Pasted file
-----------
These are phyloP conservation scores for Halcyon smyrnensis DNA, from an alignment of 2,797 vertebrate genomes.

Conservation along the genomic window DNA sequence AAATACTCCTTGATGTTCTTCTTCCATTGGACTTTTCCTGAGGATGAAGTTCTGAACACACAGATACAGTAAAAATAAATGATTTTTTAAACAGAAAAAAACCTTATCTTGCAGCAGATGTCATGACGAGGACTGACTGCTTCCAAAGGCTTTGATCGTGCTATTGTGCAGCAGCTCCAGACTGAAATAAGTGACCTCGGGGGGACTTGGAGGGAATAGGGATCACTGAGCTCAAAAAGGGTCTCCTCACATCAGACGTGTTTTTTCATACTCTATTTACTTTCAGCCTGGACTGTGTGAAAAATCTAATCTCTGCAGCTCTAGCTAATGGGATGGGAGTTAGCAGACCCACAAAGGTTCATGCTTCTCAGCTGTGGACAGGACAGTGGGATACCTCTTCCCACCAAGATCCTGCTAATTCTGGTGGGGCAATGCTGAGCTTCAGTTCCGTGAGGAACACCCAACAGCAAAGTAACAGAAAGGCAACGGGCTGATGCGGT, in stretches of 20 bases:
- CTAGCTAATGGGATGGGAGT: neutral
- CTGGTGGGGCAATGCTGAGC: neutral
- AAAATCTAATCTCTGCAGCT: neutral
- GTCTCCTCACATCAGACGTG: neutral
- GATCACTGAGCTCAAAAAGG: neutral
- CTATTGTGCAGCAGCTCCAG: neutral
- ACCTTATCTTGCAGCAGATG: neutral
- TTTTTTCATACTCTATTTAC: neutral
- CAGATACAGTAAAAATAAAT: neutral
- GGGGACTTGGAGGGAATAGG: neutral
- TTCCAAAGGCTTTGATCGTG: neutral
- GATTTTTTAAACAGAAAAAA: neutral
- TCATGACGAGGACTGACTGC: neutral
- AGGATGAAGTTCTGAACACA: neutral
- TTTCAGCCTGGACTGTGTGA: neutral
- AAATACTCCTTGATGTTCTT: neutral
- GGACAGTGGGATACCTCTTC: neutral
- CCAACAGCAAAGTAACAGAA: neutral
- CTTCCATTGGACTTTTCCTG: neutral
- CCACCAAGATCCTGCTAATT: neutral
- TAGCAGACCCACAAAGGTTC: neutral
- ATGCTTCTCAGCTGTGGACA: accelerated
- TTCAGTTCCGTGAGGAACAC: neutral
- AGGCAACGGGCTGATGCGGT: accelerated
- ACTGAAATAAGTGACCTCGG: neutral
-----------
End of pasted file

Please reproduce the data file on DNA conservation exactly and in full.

These are phyloP conservation scores for Halcyon smyrnensis DNA, from an alignment of 2,797 vertebrate genomes.

Conservation along the genomic window DNA sequence AAATACTCCTTGATGTTCTTCTTCCATTGGACTTTTCCTGAGGATGAAGTTCTGAACACACAGATACAGTAAAAATAAATGATTTTTTAAACAGAAAAAAACCTTATCTTGCAGCAGATGTCATGACGAGGACTGACTGCTTCCAAAGGCTTTGATCGTGCTATTGTGCAGCAGCTCCAGACTGAAATAAGTGACCTCGGGGGGACTTGGAGGGAATAGGGATCACTGAGCTCAAAAAGGGTCTCCTCACATCAGACGTGTTTTTTCATACTCTATTTACTTTCAGCCTGGACTGTGTGAAAAATCTAATCTCTGCAGCTCTAGCTAATGGGATGGGAGTTAGCAGACCCACAAAGGTTCATGCTTCTCAGCTGTGGACAGGACAGTGGGATACCTCTTCCCACCAAGATCCTGCTAATTCTGGTGGGGCAATGCTGAGCTTCAGTTCCGTGAGGAACACCCAACAGCAAAGTAACAGAAAGGCAACGGGCTGATGCGGT, in stretches of 20 bases:
- CTAGCTAATGGGATGGGAGT: neutral
- CTGGTGGGGCAATGCTGAGC: neutral
- AAAATCTAATCTCTGCAGCT: neutral
- GTCTCCTCACATCAGACGTG: neutral
- GATCACTGAGCTCAAAAAGG: neutral
- CTATTGTGCAGCAGCTCCAG: neutral
- ACCTTATCTTGCAGCAGATG: neutral
- TTTTTTCATACTCTATTTAC: neutral
- CAGATACAGTAAAAATAAAT: neutral
- GGGGACTTGGAGGGAATAGG: neutral
- TTCCAAAGGCTTTGATCGTG: neutral
- GATTTTTTAAACAGAAAAAA: neutral
- TCATGACGAGGACTGACTGC: neutral
- AGGATGAAGTTCTGAACACA: neutral
- TTTCAGCCTGGACTGTGTGA: neutral
- AAATACTCCTTGATGTTCTT: neutral
- GGACAGTGGGATACCTCTTC: neutral
- CCAACAGCAAAGTAACAGAA: neutral
- CTTCCATTGGACTTTTCCTG: neutral
- CCACCAAGATCCTGCTAATT: neutral
- TAGCAGACCCACAAAGGTTC: neutral
- ATGCTTCTCAGCTGTGGACA: accelerated
- TTCAGTTCCGTGAGGAACAC: neutral
- AGGCAACGGGCTGATGCGGT: accelerated
- ACTGAAATAAGTGACCTCGG: neutral